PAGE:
Page 2October 14, 2009
Students voice opinions, concerns at forum
The Mercyhurst Student Gov-ernment (MSG) invited studentsto voice their opinions at the ﬁrststudent forum of the year. With guest speakers fromadministration, athletics andPolice and Safety, the forum on Wednesday, Oct. 7, covered a variety of topics weighing onstudents’ minds.Student senators met withadministration and students inthe Cummings Art Gallery. The event began with anaddress from Mercyhurst Presi-dent Dr. Thomas Gamble. Dr. J.M. Adovasio, representing ath-letics, and Chief Kenneth Sidun,representing Police and Safety, welcomed students, as well. Afterward, the ﬂoor wasopened for students to mingle with administration and studentsenators in order to discuss theircampus concerns. After hearing high crime sta-tistics for Mercyhurst in Septem-ber, several students questionedthe safety of this campus. Sidunresponded to these statistics by explaining that Mercyhurst’scrime reports cover both theErie and North East Campuses.“This is a safe campus, Iassure you,” Sidun said.Freshman Chelsea Schermer-horn attended the forum inorder to ask MSG to advocatecopying the key for Baldwin’selevator after emergency work-ers could not use the elevatorto reach the third ﬂoor during arecent medical emergency.In response to Schermerhorn’ssuggestions, MSG arranged fora second key to be kept behindthe front desk in Baldwin. Policeand Safety also keep a key.Schermerhorn also pointedout the “very little student input”on the college radio channel.“My friends and I would beespecially interested in a radioclub,” she said.Student senators promisedto promote the cause, althoughinterested students must takecharge to revive the radio club.Other issues students men-tioned included expanding theMercyhurst Recreation Center,the need for gluten-free foodin Egan Dining Hall and themalfunctions of the emergency blue light phones. All issues discussed at theStudent Forum were discussedagain at the MSG meeting onMonday, Oct. 12.Student senators divided theissues and assigned tasks tothe appropriate committee forfuture action.Senators also discussed waysto advertise for future forumssince the turn-out of students was lower than expected.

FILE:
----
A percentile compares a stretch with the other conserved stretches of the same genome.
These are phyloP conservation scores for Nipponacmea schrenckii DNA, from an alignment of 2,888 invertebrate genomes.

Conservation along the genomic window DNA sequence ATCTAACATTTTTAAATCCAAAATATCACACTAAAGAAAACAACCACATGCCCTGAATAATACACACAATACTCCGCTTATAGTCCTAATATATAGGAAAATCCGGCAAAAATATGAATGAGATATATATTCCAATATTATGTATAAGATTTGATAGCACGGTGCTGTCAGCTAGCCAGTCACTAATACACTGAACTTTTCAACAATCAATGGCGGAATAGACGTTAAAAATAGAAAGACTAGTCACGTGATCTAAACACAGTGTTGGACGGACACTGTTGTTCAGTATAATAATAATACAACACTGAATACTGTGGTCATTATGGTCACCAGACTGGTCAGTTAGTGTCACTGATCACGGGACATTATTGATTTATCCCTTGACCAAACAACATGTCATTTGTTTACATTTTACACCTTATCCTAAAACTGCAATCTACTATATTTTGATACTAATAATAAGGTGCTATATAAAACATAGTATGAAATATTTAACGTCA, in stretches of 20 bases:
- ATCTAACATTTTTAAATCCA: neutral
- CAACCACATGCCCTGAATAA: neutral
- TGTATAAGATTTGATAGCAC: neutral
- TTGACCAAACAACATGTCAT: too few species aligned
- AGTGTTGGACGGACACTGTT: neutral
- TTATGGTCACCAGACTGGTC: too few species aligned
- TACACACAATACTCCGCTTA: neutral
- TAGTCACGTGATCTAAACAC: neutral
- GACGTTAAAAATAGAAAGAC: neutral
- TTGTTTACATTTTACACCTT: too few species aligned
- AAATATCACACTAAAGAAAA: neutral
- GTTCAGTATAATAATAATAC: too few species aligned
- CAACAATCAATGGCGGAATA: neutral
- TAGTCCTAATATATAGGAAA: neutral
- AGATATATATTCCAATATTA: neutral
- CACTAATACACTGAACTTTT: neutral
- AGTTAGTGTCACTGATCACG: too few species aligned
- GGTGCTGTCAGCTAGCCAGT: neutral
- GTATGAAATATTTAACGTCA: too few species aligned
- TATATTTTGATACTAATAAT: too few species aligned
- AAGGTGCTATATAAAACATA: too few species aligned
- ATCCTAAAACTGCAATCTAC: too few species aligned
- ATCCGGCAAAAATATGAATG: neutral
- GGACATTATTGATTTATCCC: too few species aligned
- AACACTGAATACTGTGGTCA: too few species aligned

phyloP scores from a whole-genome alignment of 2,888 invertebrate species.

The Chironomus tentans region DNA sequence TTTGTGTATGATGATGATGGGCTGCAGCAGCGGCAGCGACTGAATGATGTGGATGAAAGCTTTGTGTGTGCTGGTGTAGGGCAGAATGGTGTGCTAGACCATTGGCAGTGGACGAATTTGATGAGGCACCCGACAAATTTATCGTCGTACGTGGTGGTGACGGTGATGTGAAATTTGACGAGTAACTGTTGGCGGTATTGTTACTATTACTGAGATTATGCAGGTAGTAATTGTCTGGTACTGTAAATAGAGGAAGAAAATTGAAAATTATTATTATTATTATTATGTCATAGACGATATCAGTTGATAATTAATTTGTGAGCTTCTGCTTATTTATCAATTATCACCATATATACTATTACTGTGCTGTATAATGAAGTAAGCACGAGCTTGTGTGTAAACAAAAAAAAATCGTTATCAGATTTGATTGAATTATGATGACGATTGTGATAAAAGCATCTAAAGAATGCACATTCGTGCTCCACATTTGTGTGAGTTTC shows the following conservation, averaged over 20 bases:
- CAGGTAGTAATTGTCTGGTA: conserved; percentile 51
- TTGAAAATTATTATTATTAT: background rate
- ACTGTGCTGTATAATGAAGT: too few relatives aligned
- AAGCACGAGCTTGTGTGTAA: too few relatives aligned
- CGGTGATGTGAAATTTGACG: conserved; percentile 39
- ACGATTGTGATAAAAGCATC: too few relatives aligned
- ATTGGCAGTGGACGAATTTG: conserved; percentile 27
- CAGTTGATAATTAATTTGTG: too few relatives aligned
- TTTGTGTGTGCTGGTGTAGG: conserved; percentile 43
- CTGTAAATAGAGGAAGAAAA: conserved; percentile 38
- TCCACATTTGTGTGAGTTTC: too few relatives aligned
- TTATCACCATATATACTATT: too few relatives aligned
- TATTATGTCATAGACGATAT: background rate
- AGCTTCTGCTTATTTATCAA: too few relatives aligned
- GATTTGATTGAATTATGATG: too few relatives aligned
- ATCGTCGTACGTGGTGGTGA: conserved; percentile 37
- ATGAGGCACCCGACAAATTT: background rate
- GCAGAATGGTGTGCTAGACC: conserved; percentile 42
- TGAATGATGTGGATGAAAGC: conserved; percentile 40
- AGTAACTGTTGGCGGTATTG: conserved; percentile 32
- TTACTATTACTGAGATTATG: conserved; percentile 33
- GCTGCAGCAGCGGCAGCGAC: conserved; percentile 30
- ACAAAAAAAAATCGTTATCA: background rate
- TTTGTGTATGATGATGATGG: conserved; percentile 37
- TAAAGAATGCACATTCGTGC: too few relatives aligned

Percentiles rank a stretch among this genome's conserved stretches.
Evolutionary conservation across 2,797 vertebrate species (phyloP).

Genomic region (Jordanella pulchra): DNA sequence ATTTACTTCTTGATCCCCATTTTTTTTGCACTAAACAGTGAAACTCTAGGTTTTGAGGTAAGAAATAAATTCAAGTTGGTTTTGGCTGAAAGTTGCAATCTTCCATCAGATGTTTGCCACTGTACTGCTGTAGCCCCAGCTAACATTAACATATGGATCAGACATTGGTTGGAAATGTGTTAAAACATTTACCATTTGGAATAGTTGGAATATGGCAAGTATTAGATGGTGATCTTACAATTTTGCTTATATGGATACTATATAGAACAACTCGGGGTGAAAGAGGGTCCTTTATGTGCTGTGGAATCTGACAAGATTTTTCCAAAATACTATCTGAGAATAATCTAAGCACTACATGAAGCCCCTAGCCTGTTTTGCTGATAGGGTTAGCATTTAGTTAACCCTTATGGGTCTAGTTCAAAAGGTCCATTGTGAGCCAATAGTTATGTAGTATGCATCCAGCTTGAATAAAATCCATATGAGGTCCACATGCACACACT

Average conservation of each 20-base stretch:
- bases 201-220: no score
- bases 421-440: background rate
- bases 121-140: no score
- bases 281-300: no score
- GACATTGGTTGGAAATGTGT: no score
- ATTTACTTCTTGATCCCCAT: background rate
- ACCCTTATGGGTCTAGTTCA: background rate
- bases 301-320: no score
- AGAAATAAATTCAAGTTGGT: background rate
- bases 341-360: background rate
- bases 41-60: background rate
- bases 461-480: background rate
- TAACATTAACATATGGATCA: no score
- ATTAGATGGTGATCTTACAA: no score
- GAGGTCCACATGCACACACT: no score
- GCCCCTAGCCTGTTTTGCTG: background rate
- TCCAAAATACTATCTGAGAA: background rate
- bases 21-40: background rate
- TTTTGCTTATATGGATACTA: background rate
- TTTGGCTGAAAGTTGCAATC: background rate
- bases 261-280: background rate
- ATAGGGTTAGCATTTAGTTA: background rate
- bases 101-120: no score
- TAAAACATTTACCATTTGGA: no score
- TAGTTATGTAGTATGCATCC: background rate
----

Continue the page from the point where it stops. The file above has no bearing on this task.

By Jennifer McCurdy
Mercyhurst College President Dr. Thomas Gamble spoke withstudents at the Mercyhurst Student Government StudentForum on Wednesday, Oct. 7. Guest speakers fromadministration, athletics, and Police and Safety also spokewith students about their concerns.
Tyler Stauffer photo
City campuses competeto help the hungry
To go along with its belief of being socially merciful, Mercy-hurst College helps those whosuffer from lack of food andshelter.From Monday, Oct. 19,through Saturday, Oct. 24, thecardboard village and the annualfood drive will take place atMercyhurst. The cardboard village is wherestudents volunteer to sleep out-side in boxes to raise awarenessand funds for the homeless. The group of students, ledby junior Joe Weidenboerner, will collect donations and havea bake sale to raise funds. The cardboard village will beheld outside of Zurn Hall from4 p.m. on Tuesday, Oct. 20, until7 p.m. on Thursday, Oct. 22. The annual food drive,known as Collegiate GoldenHarvest Week, is sponsoredby the Second Harvest FoodBank. The food drive is a com-petition among Mercyhurst,Gannon University and PennState Behrend. There will bebins all around campus for stu-dents to drop off their dona-tions. Bins will be located inbuildings including Audrey Hirt Academic Building, Zurn Hall,the Herrmann Student Unionand Old Main.Monday through Friday from4 p.m. until 7 p.m. students willgo door-to-door collecting cansof food and other nonperish-able food items. The proceeds from the twoevents go toward the SecondHarvest Food Bank of North- west Pennsylvania and a non-proﬁt organization for thehomeless.“I feel Hunger and Homeless-ness Week is very important toour campus because it allows ourstudents to step into the com-munity and work toward a causethat helps others,” Campus Min-istry graduate assistant Gretchen Yori said.For more information aboutHunger and Homelessness Week, or to ﬁnd out how tohelp, contact Gretchen Yori email@example.com.
By Chelsee Callahan
Crime stats mislead
At ﬁrst glance at the Pennsyl- vania Uniform Crime Report-ing (UCR) Program statisticsfor 2008, Mercyhurst Collegeappears to have double the crimerates of other local colleges.Of 239 Part 1 offensesreported by Erie County col-leges, Edinboro University had51, Penn State Behrend had29, Gannon University had 44and Mercyhurst had 115. Part1 crimes include rape, robbery,assault and burglary.Kenneth Sidun, chief of Policeand Safety at Mercyhurst, saidthese statistics are misleading.“It’s because we combineNorth East and West campus with main campus for UCR reports,” Sidun said. When broken down, Mercy-hurst’s statistics are closer to theaverage crime numbers for col-lege campuses.“We have more studentsliving on campus and morebuildings. In comparison withother colleges we’re about aver-age,” Sidun said.Sidun thinks there have beenfewer Part 1 crimes than at thistime last year.“We’re trying to make stu-dents aware of how to protectthemselves and their property.If you see somebody suspi-cious, call Police and Safety and we’ll come over and investigate. That’s our job,” Sidun said.
By JoEllen Marsh
Read an enhanced version of this articleon the news section atmerciad.mercyhurst.edu